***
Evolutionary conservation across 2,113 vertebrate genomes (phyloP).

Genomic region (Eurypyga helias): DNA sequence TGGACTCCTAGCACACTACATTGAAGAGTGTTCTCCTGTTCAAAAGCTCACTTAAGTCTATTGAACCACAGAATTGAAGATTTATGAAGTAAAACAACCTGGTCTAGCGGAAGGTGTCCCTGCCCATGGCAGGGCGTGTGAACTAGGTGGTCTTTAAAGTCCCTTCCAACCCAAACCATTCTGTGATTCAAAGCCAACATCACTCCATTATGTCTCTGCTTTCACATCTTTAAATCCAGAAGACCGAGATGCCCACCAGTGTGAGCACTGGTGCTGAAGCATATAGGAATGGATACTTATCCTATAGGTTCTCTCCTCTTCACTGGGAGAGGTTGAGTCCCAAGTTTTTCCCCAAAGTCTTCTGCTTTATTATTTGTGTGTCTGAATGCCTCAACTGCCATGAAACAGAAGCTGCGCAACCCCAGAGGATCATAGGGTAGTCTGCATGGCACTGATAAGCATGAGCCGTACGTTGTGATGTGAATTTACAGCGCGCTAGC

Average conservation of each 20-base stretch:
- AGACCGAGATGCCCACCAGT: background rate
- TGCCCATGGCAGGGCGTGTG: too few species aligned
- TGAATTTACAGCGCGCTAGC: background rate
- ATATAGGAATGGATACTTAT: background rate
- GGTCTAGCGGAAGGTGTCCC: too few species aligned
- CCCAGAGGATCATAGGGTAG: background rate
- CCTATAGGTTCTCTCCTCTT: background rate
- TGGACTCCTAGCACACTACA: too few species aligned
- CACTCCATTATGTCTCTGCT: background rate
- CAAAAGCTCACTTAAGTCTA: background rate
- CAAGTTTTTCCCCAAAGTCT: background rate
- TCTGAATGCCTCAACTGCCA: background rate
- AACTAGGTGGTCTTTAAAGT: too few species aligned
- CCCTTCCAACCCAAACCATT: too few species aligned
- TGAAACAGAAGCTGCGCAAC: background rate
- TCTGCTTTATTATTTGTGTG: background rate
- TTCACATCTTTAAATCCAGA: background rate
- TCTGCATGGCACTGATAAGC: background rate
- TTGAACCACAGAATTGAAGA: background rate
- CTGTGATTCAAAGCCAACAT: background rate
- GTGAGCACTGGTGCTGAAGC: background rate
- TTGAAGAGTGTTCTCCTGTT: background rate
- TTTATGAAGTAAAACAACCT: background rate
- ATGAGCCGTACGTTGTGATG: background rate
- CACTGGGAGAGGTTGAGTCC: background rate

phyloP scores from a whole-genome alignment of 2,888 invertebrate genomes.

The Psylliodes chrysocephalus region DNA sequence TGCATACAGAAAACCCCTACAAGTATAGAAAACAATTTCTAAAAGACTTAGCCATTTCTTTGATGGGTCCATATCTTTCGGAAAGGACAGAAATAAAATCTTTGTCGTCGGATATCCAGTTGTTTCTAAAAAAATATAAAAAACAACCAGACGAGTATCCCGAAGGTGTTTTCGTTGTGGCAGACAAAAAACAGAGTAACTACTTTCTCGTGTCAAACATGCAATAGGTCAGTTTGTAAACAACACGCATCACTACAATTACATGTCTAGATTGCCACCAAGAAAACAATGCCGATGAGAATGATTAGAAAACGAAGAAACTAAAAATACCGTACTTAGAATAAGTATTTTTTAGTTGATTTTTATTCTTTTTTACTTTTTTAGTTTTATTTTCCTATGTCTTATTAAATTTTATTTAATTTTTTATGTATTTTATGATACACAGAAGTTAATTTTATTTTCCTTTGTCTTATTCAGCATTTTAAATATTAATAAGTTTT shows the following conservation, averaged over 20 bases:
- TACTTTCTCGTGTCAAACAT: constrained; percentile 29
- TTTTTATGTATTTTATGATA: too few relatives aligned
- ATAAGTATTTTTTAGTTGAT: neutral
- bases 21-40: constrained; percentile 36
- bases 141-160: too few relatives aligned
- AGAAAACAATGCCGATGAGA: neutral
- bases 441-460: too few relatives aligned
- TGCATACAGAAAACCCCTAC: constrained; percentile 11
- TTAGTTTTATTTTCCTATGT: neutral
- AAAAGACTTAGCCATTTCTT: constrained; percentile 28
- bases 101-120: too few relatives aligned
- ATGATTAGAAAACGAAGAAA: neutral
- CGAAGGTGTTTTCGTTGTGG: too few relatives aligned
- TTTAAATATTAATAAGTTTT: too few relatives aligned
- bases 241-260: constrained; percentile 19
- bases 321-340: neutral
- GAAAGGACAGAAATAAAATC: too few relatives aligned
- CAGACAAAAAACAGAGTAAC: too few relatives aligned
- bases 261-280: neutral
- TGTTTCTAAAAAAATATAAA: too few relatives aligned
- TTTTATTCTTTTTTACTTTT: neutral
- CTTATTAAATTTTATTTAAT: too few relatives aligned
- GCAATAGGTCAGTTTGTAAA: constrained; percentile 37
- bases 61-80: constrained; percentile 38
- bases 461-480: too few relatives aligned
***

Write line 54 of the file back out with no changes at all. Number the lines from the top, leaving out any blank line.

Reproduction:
- bases 61-80: constrained; percentile 38